The entire Australian team (Young Scientist and BHP/CSIRO) represented the country well at the Opening Ceremony and Shoutout.
Arizona and the Sonoran Desert are home to magnificent Saguaro and hundreds of other cactus species – which are showcased in the wonderful Desert Botanical Gardens.
The team was lucky to spend a wonderful day exploring the amazing Grand Canyon. It gave the finalists a chance to bond and develop amazing team spirit that would continue to grow through the rest of our time in ISEF.
Angelina conducted a novel investigation into strategies to remediate oil spills using ferromagnetic nanoparticles and algae. Angelina successfully magnetised algae that was then able to be used to degrade oil in a simulated spill. This could then be removed using a neodymium magnet. Trialling different amounts and strains of algae, Angelina established that the Scenedesmus obliquus strain of algae was the most effective in degrading the oil, and the most effective amount of algae was a volume 1.5 times that of the oil.
Google Maps for space! Callum designed an application to calculate the path a spacecraft would take to move between planets using a transfer orbit or for travel to other star systems under power. He noted that, while government space agencies have dedicated systems for these calculations, his software offered this opportunity to everyone, with an interactive and user-friendly graphical interface. Callum will be the first Young Scientist entrant in the Mathematics category at ISEF.
Eliza examined the potential use of probiotics and synbiotics for the long- term treatment of lactose intolerance by analysing their effectiveness in breaking down lactose in milk samples into glucose and galactose. She measured the concentration of glucose as well changes in pH before and after the addition of probiotics or synbiotics as an indicator of their success in breaking down lactose. The results suggested that probiotics are effective in removing lactose from milk and can do so faster than synbiotic formulations.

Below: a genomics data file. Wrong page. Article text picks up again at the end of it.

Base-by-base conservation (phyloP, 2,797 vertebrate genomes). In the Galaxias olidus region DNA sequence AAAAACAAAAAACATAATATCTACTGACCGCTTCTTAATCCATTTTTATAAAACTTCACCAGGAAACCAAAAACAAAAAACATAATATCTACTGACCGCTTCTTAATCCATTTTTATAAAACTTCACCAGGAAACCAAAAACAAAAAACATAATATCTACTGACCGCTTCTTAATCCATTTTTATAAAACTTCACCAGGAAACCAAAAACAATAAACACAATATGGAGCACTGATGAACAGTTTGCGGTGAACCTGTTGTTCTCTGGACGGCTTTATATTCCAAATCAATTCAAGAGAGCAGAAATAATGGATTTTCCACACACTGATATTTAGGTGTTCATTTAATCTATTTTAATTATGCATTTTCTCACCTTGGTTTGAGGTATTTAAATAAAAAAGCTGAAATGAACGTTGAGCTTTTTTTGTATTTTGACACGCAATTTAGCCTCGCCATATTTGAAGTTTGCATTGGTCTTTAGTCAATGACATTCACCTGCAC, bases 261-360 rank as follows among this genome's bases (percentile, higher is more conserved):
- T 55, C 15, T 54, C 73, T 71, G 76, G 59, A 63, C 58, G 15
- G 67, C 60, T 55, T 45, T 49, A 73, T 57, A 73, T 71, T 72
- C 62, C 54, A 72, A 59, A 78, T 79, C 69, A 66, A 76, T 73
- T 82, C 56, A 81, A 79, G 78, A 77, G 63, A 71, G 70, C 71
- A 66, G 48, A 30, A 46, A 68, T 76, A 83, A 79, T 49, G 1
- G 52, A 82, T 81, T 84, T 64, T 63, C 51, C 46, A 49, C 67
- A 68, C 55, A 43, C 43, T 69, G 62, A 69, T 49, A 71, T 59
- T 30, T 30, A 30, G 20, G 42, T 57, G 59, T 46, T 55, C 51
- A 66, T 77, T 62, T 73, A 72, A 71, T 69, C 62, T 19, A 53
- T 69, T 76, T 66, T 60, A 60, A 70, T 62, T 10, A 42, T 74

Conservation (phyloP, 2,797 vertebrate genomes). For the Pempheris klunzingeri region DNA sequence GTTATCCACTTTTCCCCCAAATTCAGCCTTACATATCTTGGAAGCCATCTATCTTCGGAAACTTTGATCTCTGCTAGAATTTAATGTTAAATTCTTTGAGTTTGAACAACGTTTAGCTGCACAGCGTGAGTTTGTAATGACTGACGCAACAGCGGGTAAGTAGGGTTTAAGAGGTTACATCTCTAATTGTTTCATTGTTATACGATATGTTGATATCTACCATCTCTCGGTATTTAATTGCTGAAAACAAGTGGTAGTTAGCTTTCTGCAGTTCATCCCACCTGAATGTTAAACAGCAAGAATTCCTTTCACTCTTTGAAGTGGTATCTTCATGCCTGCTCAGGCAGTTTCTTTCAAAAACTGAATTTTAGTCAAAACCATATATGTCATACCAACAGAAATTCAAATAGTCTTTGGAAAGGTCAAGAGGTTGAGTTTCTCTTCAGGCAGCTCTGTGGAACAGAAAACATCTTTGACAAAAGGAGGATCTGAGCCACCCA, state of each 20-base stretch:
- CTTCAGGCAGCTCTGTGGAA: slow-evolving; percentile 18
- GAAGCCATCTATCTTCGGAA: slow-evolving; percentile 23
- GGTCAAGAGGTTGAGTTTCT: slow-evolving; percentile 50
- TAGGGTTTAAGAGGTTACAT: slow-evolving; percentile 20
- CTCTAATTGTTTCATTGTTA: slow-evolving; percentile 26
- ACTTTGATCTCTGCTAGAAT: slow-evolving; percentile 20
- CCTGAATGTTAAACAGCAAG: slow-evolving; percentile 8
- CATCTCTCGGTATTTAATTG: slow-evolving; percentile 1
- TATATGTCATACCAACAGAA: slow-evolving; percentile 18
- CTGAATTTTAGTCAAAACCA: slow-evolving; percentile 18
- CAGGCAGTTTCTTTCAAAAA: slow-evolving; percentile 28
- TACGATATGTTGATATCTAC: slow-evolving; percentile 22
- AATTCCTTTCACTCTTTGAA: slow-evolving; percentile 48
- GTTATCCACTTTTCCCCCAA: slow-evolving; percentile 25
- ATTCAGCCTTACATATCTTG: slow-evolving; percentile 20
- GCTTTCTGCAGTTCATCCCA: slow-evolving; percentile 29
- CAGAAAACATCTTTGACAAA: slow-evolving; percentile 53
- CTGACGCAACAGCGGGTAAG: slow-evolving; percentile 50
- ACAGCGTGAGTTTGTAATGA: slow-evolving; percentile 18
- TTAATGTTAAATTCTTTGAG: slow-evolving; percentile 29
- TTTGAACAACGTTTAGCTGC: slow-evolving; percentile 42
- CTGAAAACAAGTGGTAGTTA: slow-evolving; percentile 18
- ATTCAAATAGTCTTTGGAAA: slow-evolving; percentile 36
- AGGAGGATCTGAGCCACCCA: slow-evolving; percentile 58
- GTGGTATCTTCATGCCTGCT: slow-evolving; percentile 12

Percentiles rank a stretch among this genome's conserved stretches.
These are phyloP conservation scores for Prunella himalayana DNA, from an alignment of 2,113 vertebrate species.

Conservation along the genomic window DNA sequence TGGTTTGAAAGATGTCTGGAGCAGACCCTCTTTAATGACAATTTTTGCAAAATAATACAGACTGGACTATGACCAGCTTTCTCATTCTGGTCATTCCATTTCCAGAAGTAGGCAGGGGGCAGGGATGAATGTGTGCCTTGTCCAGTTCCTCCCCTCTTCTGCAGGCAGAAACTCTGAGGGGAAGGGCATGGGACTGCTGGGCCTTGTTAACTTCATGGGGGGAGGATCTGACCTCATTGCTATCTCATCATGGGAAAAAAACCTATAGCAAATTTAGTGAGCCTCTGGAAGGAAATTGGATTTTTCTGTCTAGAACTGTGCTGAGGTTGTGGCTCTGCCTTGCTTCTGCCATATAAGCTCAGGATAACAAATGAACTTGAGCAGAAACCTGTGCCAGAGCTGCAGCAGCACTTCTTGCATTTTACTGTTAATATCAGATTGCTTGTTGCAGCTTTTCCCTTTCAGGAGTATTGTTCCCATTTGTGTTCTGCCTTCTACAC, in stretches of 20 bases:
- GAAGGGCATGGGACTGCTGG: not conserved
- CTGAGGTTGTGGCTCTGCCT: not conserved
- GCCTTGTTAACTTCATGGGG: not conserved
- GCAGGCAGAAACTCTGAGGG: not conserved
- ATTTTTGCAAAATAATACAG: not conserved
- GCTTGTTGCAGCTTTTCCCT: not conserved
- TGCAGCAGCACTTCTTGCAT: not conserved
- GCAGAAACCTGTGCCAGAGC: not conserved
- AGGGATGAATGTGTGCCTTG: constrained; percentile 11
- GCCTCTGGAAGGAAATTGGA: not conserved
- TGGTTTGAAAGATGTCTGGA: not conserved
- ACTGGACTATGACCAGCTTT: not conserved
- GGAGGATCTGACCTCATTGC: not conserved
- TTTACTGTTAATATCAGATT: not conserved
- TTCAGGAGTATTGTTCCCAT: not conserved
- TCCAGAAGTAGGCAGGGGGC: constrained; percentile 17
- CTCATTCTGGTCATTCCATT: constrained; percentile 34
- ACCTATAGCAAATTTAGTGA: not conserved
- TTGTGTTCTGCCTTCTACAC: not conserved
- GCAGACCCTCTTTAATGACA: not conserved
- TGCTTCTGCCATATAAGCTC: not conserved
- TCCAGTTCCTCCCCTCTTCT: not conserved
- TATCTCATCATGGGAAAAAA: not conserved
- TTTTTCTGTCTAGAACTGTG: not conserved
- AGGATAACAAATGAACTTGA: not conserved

Most Australian households put food waste into the garbage system, ending up as landfill. If Australians had backyard chickens, this waste could become a valuable source, and thus a part of the food supply chain. Emma aimed to determine how much food waste a chicken can process in both contained and foraging environments and what other benefits flow from this. The chickens produced nutrient-rich manures that can replace synthetic fertiliser and can condition the soil.
Isaac designed a waterproof device that can be worn as a belt by rock fishers and communicates wirelessly and automatically with another component which stays out of the water. Isaac’s device includes an innovative combination of different technologies including a GPS module and transceiver, a tinysine 3g shield and Arduino UNO coding. The device could potentially save the lives of rock fishers who get swept into the water.
Smoke alarms can save lives. However when they are triggered unnecessarily it can reduce their effectiveness. Kelvin investigated the effect of higher humidity levels on smoke alarm triggering and found that the alarms were indeed more sensitive in the presence of water vapour. He then used a simulation software and designed a prototype to determine that the incidence of false alarms could be reduced by comparing the signal from the smoke alarm and the humidity sensor, while still triggering in the case of an actual fire.
Macinley continued to develop and test the clinical viability of her invention of a system to reduce the radiation dose during radiotherapy for treatment of breast cancer. The system combines a physical shield made from overlapping copper pieces to block radiation to non-treated areas and a strong magnetic field to deflect harmful electrons out of the radiation beam, while not interfering with the treatment. This system will help to minimise the negative short and long-term side effects of radiotherapy, and potentially improving cancer survival.